If you have spent any time on this blog at all, you are probably wondering why I have “JWM Theme Friday!” and discussions about keeping my Linux light with Light Weight Desktop Environments or Windows Managers (LWDE/WM). I already have an article addressing that specifically, but I would like to give you a graphic representation of your system resources being utilized for maintaining your visual work space.

As you can see, on the target computer used for this test, the amount of RAM taken by DE/WM’s like KDE, Unity, Gnome 3, and Razor are all over 100 MB. For some of you, this is not really a problem. You have enough RAM available that this slice off the top doesn’t affect your overall machine performance.

My best machine, however, would lose almost 10% of the available RAM to run the KDE desktop environment. That’s just too much wasted horsepower. LXDE or Mate would probably be acceptable, but I am often using my computer to run virtual machines while I prepare for various computer related exams or learning about Linux. Usually when preparing for exams that require networking, I will have two or three virtual computers running on my machine, each using up precious system resources. It is for this reason I choose to use a LWDE/WM.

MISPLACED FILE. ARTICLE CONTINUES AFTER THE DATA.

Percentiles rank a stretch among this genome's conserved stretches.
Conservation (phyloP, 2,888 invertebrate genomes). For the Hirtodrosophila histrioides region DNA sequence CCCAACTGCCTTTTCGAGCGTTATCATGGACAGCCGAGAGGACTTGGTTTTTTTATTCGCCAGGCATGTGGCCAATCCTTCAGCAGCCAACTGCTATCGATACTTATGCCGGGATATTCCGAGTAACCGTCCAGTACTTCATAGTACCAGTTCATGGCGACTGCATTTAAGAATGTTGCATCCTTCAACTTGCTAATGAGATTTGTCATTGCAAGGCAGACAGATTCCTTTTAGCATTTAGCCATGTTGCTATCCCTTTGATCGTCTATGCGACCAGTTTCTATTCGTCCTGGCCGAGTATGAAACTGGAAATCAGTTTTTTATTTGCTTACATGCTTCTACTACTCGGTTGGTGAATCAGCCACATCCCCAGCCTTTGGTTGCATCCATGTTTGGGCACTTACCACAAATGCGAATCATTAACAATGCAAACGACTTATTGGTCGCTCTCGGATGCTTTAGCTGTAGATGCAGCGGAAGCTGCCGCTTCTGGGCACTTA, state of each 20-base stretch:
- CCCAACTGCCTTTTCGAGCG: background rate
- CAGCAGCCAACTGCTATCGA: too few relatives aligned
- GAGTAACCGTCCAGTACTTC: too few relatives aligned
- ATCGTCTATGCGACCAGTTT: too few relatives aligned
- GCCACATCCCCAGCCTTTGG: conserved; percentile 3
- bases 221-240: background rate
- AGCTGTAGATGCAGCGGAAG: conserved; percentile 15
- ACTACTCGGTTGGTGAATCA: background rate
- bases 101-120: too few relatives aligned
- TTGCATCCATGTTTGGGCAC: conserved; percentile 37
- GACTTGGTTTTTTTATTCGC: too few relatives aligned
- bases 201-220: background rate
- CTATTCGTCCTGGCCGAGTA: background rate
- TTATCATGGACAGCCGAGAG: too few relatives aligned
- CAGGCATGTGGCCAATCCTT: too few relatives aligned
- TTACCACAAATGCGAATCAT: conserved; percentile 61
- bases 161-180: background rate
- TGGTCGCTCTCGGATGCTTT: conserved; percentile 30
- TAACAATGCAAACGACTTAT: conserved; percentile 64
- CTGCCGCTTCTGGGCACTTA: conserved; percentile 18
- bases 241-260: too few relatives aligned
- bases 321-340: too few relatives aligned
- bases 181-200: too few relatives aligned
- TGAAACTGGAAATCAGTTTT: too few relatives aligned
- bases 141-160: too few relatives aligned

As for JWM, I find that it is simple enough to edit, complex enough to make it look cool, and useful enough to allow me to complete my work. Here in lies the key phrase: complete my work. Perhaps for others, they can work faster with a DE/WM that is heavier and is taking care of every side or background task for them and allowing them to have better workflow. As for me, I have yet to run into something I couldn’t get done in JWM, and would need a heavier DE/WM to do.

If you get work done faster because of a heavier user interface, that is great! I suggest that you keep using it. If you often wonder how many resources are being utilized simply to display your windows, you might try a lighter solution and see if you even notice a difference in workflow. Bottom line: use the DE/WM that works best for you and your system resources. For me, that’s JWM.

Still not sure that JWM can look cool? Check out my “JWM Theme Friday!” posts.

Linux – Keep it simple.

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